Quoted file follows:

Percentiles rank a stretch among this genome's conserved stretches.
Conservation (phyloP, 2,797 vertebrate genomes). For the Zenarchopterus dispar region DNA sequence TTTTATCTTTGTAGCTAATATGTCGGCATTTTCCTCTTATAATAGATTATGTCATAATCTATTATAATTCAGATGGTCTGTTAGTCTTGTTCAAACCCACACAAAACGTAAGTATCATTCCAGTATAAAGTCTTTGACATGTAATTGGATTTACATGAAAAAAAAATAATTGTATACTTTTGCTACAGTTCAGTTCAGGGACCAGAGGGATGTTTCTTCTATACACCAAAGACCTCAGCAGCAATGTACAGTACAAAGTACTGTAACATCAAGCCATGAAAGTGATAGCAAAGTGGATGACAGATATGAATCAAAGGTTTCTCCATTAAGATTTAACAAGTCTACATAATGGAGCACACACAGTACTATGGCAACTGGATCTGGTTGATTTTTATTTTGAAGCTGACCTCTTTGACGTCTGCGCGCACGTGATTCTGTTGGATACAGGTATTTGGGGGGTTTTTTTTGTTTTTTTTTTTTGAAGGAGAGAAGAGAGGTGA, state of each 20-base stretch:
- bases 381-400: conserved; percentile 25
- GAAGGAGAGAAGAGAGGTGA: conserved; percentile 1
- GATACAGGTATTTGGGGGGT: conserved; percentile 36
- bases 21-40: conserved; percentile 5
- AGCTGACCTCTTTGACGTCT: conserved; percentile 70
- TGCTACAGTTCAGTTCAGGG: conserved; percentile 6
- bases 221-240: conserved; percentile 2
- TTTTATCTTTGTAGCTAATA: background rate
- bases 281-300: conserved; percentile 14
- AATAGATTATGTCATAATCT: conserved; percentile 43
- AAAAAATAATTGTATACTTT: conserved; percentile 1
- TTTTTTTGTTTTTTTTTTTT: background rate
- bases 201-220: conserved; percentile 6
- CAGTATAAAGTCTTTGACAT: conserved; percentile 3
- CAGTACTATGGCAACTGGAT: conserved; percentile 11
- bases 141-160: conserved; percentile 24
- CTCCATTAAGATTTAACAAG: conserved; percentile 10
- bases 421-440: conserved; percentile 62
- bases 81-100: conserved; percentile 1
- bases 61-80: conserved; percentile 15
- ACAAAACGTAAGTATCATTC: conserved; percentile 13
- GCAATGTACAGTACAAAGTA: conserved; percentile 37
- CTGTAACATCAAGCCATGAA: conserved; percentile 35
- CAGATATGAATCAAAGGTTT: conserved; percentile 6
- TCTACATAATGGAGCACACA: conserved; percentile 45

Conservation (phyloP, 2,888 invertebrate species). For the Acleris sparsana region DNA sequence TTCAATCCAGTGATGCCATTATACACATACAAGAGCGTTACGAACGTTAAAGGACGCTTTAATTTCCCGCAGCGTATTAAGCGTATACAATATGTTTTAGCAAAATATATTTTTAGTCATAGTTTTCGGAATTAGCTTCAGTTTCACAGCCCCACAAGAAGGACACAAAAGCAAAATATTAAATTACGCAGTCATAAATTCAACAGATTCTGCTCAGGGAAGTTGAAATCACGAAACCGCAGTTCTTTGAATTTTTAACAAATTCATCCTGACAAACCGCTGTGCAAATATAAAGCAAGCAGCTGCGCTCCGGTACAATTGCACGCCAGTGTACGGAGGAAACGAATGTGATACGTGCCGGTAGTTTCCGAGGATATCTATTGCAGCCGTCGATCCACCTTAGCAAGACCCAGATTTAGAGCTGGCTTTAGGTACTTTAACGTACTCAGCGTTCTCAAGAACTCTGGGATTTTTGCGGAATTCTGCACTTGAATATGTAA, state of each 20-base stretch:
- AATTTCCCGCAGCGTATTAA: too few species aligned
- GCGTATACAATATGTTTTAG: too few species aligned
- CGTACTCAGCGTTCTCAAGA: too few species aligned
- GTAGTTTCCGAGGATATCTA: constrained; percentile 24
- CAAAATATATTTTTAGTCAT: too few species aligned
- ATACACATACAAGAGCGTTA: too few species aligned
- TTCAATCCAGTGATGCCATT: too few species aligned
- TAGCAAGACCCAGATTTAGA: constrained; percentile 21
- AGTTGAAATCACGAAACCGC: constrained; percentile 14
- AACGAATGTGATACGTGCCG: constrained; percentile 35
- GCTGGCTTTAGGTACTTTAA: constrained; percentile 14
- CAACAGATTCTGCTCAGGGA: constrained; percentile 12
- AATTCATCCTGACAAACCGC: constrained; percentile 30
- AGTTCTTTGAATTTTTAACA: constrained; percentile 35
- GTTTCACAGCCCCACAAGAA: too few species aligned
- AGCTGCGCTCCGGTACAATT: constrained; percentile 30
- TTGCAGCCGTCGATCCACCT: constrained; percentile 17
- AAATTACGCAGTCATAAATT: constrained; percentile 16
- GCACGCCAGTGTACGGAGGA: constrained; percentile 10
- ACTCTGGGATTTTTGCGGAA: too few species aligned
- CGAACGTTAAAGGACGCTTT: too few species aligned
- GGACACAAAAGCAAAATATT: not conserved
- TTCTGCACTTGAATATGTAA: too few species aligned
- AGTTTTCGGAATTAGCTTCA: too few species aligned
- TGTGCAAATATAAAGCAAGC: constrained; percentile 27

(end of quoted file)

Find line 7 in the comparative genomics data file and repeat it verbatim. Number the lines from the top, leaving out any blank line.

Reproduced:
- AGCTGACCTCTTTGACGTCT: conserved; percentile 70